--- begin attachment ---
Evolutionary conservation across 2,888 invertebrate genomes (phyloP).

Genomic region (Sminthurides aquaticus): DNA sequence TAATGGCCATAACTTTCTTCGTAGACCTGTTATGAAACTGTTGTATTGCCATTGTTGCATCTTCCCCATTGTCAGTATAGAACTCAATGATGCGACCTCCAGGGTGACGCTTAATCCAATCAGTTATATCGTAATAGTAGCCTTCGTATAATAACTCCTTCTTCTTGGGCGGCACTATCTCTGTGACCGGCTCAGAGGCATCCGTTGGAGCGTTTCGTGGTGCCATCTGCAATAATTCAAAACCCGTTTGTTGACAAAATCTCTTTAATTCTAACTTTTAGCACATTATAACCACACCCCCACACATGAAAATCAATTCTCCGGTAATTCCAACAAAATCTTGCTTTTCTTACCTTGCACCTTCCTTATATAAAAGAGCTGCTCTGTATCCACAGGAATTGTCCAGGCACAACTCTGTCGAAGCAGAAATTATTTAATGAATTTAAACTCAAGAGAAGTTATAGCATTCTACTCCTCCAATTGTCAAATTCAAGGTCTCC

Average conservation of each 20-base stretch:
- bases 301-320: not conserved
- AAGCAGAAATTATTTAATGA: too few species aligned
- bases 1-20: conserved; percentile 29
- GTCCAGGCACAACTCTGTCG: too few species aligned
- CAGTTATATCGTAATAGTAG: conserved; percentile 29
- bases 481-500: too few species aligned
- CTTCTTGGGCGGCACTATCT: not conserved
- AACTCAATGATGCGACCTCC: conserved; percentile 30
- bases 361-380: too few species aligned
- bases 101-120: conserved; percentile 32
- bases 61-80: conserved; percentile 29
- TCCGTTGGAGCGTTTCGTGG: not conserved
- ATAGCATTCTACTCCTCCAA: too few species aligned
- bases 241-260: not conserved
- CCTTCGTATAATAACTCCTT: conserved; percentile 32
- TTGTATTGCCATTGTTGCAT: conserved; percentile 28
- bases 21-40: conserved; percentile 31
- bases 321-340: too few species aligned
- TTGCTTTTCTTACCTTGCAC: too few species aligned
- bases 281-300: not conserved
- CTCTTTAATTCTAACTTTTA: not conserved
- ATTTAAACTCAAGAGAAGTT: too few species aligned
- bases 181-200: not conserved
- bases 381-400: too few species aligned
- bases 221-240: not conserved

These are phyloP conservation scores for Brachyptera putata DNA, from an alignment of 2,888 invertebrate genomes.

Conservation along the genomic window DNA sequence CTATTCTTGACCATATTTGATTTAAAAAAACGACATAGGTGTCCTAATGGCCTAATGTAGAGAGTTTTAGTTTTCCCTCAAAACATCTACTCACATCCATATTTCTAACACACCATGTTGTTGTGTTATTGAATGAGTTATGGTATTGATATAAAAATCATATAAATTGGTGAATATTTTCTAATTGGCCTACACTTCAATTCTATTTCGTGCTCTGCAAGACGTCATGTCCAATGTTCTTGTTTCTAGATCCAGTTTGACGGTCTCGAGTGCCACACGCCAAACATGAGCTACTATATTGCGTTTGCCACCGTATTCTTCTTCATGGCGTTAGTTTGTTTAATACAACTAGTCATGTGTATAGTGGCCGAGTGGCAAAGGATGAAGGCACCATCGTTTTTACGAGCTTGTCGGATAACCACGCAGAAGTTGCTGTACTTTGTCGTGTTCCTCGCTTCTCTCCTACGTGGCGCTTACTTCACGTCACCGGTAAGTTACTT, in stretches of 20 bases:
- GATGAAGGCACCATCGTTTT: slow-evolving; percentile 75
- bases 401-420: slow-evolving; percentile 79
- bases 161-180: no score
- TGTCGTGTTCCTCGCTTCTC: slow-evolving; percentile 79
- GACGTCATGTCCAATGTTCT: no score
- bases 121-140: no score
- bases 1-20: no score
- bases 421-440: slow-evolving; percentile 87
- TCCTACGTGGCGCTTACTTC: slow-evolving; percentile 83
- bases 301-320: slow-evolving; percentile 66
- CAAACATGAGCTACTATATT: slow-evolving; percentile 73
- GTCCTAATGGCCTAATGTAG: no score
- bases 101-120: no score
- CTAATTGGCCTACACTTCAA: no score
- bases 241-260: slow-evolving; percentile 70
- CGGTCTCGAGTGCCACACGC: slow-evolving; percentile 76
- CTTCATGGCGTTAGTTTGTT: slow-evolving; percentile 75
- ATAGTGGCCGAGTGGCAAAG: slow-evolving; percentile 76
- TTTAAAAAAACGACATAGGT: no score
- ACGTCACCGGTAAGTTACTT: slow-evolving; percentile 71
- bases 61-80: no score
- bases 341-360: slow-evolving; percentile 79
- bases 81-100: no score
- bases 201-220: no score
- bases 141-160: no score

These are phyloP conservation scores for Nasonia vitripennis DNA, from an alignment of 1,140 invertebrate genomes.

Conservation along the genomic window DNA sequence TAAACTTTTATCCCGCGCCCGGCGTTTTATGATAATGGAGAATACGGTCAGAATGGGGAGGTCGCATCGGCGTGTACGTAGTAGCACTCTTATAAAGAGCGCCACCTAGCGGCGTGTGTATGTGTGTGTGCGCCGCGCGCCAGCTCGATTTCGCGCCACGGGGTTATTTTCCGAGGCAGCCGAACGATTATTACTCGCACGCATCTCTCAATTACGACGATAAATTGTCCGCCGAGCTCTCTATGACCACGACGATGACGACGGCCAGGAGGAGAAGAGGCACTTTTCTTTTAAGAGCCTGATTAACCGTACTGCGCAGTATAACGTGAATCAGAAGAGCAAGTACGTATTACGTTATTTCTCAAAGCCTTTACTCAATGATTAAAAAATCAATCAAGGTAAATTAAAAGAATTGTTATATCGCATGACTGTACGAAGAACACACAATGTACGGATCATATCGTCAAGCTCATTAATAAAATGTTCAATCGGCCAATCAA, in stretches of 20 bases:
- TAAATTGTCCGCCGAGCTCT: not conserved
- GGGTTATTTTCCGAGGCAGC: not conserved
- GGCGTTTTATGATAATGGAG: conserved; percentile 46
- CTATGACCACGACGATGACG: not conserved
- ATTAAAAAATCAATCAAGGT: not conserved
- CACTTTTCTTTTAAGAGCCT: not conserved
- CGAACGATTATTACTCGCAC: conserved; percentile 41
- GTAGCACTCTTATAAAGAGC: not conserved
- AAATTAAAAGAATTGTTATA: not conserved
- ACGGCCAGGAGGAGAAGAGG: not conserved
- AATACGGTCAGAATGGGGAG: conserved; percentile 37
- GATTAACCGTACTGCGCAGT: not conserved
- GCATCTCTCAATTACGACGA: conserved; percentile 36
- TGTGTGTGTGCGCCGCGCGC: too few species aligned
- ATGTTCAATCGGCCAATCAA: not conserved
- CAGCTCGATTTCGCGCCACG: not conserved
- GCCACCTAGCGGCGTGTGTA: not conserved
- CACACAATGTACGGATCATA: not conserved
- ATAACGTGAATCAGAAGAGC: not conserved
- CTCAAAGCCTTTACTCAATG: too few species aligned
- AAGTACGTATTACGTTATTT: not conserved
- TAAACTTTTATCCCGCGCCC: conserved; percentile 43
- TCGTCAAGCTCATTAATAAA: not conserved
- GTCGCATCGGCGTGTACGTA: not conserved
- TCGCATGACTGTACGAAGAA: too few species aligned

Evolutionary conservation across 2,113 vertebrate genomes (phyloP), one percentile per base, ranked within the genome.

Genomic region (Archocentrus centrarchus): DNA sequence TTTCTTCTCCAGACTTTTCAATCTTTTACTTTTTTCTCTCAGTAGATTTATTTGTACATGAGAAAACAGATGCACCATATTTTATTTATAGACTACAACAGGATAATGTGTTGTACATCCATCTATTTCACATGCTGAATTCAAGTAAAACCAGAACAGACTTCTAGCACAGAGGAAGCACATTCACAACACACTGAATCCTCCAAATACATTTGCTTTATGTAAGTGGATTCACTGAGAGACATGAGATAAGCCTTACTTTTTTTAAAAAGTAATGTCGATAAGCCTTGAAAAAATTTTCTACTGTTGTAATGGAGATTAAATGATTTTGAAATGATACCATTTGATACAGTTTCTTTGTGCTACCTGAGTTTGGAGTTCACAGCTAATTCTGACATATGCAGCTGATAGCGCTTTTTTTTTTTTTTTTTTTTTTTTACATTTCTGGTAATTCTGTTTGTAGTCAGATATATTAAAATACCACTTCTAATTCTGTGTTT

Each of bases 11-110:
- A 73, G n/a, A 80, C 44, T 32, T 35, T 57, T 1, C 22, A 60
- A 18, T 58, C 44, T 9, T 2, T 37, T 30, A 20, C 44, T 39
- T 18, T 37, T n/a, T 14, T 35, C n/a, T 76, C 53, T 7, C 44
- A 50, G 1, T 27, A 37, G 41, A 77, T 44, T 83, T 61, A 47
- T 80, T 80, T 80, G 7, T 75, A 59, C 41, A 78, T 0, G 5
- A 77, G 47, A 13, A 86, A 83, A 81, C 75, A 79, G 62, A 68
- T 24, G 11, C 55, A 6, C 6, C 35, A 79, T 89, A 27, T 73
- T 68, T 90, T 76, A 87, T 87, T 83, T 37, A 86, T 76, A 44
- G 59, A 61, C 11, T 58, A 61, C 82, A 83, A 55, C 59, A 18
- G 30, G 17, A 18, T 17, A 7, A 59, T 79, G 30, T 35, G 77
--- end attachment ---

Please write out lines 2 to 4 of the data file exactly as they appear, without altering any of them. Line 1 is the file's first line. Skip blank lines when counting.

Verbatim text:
Genomic region (Sminthurides aquaticus): DNA sequence TAATGGCCATAACTTTCTTCGTAGACCTGTTATGAAACTGTTGTATTGCCATTGTTGCATCTTCCCCATTGTCAGTATAGAACTCAATGATGCGACCTCCAGGGTGACGCTTAATCCAATCAGTTATATCGTAATAGTAGCCTTCGTATAATAACTCCTTCTTCTTGGGCGGCACTATCTCTGTGACCGGCTCAGAGGCATCCGTTGGAGCGTTTCGTGGTGCCATCTGCAATAATTCAAAACCCGTTTGTTGACAAAATCTCTTTAATTCTAACTTTTAGCACATTATAACCACACCCCCACACATGAAAATCAATTCTCCGGTAATTCCAACAAAATCTTGCTTTTCTTACCTTGCACCTTCCTTATATAAAAGAGCTGCTCTGTATCCACAGGAATTGTCCAGGCACAACTCTGTCGAAGCAGAAATTATTTAATGAATTTAAACTCAAGAGAAGTTATAGCATTCTACTCCTCCAATTGTCAAATTCAAGGTCTCC

Average conservation of each 20-base stretch:
- bases 301-320: not conserved